Story Wine Prize winner: That inward eye

On the bus she’s pressed next to a man with the same grey hair as her father, and he’s reading the news while the rain falls outside the windows on the new blossoms, and she thinks how glad she is of the fact of spring because it reminds her of when she was four, when they still lived in York and she saw the daffodils stretching all the way to the city wall, the wall that looked like a castle wall, the wild gold daffodils so thick, shouting the joy of her childhood from their frilled trumpets, before she emigrated and became this tight person on the bus, with no ambition despite the money her father spent on her education – all that money, where’s your ambition – and she turns the word ambition over in her mind and can’t connect it with herself, she just has to stay on this bus until she gets to the shop because she didn’t go to university which her father says she will regret – another word she has no use for – though she does wonder what she would do if she didn’t have to work in the shop and all she can think of is the daffodil bulbs she’d plant, digging holes to the horizon, the shorn earth cool enough to host thousands of bulbs that will hatch into a brimming gold forest such as no-one, certainly not the passenger beside her, has dreamt of, though he no doubt houses daffodil lore from childhood, songs like daffy down dilly or the opening line from Wordsworth’s poem, and maybe he likes daffodils but there is no way he could love them as she does, this grey man with his head bent, studying the news as though it could contain thoughts as interesting as those streaming right now through her head, with commas breaking the thoughts as thick as the daffodils by the lake the poet passed on the way to Keswick, nor would he have considered the force of sunlight pressed into petal flesh, the pressure needed to make those rich ochres and yellows, and the straight upright quality, the sturdiness, the vivid strengthening joy the soul can eat from, though she is making assumptions and doesn’t know the first thing about him and never will, and she smiles to herself, wondering what he would make of her fantasy that she is waiting for her lover on the city wall and she sees him returning from war in the distance – no, she revises this, recasting herself as the male soldier returning from battle, war-torn, weary, in rags of filth, the smell of men’s blood in his hair, clogs heavy on his feet, sword crusted and hanging from his side, heart leaping at the clear yellow daffodils sweeping up to the city wall, and life seems worth living despite the lives he’s taken, and he shears off a few yellow heads not from spite but to enjoy the resistless gentleness of vegetation against the blade rather than gristle and bone and the burst and drip and rip of death, and all that matters is the integrity of this purest of yellows, and the subterranean mother hatching it out, and knowing the same procreative power waits in his lover on the city wall, he’ll husband her, and she looks around the bus, content that ambition would not teach her these inward valleys of knowing, and if asked what she was thinking, there wouldn’t be a single person on the bus who could guess.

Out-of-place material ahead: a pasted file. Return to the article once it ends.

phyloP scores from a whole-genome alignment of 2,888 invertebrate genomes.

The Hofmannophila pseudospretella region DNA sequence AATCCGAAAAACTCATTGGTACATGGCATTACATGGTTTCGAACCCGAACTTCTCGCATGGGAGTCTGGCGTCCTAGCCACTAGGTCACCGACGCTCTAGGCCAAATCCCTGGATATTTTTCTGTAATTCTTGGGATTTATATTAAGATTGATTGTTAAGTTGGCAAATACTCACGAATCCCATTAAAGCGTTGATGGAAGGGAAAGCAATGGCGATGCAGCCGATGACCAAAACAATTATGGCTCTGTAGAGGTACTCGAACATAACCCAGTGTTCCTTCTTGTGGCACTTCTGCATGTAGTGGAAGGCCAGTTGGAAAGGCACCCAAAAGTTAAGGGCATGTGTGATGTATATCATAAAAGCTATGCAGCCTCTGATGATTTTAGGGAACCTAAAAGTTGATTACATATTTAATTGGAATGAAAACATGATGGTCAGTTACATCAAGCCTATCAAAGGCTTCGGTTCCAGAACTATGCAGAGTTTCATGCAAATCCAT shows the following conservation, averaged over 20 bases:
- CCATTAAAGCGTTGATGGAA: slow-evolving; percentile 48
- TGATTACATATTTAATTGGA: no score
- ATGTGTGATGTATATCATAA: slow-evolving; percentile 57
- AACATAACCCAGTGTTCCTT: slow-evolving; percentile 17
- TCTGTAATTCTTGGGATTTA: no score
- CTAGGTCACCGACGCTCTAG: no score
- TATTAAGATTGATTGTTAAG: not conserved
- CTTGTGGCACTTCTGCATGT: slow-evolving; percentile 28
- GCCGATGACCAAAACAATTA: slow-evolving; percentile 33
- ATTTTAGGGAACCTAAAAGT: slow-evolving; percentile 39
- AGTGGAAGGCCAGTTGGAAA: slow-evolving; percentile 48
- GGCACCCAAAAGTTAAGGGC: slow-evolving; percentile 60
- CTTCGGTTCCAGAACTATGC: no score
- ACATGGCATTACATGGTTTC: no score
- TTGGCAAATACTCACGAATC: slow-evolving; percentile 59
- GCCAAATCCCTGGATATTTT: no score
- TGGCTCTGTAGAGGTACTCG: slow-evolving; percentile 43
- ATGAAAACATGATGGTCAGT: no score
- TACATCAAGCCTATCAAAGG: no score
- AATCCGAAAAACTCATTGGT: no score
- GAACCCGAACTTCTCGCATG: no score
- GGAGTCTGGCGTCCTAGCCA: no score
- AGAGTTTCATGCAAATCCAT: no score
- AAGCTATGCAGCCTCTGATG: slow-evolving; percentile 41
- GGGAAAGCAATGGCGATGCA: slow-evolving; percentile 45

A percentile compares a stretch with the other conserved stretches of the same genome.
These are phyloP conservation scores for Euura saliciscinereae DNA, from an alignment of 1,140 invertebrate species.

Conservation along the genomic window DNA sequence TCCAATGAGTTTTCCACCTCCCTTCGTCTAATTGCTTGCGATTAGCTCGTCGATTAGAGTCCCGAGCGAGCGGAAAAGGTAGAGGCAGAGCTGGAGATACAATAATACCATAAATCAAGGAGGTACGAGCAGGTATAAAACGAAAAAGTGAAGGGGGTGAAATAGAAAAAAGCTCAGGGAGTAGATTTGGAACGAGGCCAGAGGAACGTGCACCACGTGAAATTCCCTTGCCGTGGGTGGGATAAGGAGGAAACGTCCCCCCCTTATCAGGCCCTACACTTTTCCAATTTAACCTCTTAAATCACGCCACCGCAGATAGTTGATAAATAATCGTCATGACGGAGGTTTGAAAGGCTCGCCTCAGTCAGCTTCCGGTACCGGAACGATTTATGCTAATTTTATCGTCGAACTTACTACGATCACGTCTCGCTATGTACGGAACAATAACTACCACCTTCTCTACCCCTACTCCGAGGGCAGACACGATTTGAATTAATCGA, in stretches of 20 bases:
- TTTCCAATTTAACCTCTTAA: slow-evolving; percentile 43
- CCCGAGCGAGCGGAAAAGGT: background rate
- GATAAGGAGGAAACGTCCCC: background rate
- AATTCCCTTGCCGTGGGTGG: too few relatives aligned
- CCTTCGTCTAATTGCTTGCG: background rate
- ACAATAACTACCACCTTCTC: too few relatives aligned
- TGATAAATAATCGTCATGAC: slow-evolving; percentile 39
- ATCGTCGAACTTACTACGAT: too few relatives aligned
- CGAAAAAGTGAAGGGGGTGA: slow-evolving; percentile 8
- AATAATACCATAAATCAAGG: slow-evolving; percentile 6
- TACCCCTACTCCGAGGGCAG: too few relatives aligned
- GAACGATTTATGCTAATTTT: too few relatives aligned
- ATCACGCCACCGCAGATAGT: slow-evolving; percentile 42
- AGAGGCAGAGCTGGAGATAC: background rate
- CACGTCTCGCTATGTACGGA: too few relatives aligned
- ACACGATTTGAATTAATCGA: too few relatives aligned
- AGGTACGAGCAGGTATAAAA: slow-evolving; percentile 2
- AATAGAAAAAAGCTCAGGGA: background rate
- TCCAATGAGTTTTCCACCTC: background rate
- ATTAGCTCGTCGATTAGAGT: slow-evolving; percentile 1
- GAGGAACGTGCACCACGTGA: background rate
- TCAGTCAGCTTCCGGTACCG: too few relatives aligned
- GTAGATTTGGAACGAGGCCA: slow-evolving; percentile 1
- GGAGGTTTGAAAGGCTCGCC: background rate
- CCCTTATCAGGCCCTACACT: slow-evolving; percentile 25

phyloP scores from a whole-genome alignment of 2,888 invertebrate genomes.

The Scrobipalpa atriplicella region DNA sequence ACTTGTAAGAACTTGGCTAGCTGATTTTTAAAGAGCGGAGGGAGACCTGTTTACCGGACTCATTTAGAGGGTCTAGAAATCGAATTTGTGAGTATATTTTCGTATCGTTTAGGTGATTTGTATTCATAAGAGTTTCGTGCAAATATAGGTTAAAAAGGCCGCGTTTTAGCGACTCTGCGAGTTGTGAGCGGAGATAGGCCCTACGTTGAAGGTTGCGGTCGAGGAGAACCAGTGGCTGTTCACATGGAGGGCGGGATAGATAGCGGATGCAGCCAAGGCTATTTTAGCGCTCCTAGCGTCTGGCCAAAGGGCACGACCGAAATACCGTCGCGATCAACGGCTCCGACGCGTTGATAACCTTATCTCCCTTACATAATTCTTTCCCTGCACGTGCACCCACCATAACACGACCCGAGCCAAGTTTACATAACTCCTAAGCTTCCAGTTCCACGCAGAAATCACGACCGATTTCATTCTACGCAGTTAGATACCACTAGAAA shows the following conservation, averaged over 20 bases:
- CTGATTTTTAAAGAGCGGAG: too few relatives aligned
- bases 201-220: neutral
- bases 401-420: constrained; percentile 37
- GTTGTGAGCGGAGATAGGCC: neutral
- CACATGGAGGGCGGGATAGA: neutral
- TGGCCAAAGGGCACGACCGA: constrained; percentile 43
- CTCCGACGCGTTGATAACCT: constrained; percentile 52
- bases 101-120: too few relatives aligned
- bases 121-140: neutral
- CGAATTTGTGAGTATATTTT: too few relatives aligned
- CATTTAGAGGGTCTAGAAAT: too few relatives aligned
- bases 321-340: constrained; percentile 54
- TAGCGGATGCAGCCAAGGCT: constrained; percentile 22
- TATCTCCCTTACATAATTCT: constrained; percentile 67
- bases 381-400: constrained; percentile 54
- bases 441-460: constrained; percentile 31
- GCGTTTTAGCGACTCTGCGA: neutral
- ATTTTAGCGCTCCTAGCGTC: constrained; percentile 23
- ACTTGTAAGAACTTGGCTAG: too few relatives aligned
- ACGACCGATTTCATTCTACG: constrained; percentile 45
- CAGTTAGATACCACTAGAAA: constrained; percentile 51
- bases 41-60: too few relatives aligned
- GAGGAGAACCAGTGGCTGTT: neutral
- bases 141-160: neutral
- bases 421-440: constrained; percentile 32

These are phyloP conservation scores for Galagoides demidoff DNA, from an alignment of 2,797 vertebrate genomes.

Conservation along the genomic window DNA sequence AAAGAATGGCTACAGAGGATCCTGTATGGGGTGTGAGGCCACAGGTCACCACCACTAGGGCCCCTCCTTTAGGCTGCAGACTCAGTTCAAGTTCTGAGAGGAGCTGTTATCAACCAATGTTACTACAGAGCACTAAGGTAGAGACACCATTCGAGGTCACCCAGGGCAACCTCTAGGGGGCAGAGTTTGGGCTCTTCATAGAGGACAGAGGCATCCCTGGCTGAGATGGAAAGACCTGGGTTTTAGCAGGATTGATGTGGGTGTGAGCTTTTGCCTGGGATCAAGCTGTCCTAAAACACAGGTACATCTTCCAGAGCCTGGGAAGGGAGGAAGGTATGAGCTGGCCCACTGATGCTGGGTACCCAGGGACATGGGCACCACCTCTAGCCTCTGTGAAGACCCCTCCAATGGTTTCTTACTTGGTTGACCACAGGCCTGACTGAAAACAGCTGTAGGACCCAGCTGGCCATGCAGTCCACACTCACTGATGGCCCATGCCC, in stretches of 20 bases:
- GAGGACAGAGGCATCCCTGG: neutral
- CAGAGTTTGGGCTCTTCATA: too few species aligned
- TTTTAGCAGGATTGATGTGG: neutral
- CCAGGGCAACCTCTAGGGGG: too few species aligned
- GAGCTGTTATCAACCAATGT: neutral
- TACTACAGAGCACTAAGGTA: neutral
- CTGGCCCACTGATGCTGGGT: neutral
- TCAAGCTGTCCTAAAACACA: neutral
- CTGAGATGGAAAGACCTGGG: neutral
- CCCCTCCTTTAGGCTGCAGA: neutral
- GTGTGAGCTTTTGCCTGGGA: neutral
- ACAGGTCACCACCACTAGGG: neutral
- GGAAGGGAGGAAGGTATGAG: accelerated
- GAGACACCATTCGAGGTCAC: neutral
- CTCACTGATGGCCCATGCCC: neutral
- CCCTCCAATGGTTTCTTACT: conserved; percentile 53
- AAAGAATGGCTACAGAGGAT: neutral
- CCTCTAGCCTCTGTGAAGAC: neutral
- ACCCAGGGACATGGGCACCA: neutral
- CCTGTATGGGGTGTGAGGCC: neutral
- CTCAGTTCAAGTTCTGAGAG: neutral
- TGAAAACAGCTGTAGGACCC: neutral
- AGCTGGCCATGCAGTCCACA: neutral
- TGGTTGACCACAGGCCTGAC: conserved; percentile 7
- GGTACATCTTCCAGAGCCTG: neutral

Leah Swann

Leah Swann is the author of the story collection Bearings, and The Ragnor Trilogy, a series of fantasy novels for children. Her work’s published in Best Australian Short Stories, The World to Come, Review of Australian Fiction, Award Winning Australian Writing, and page seventeen.

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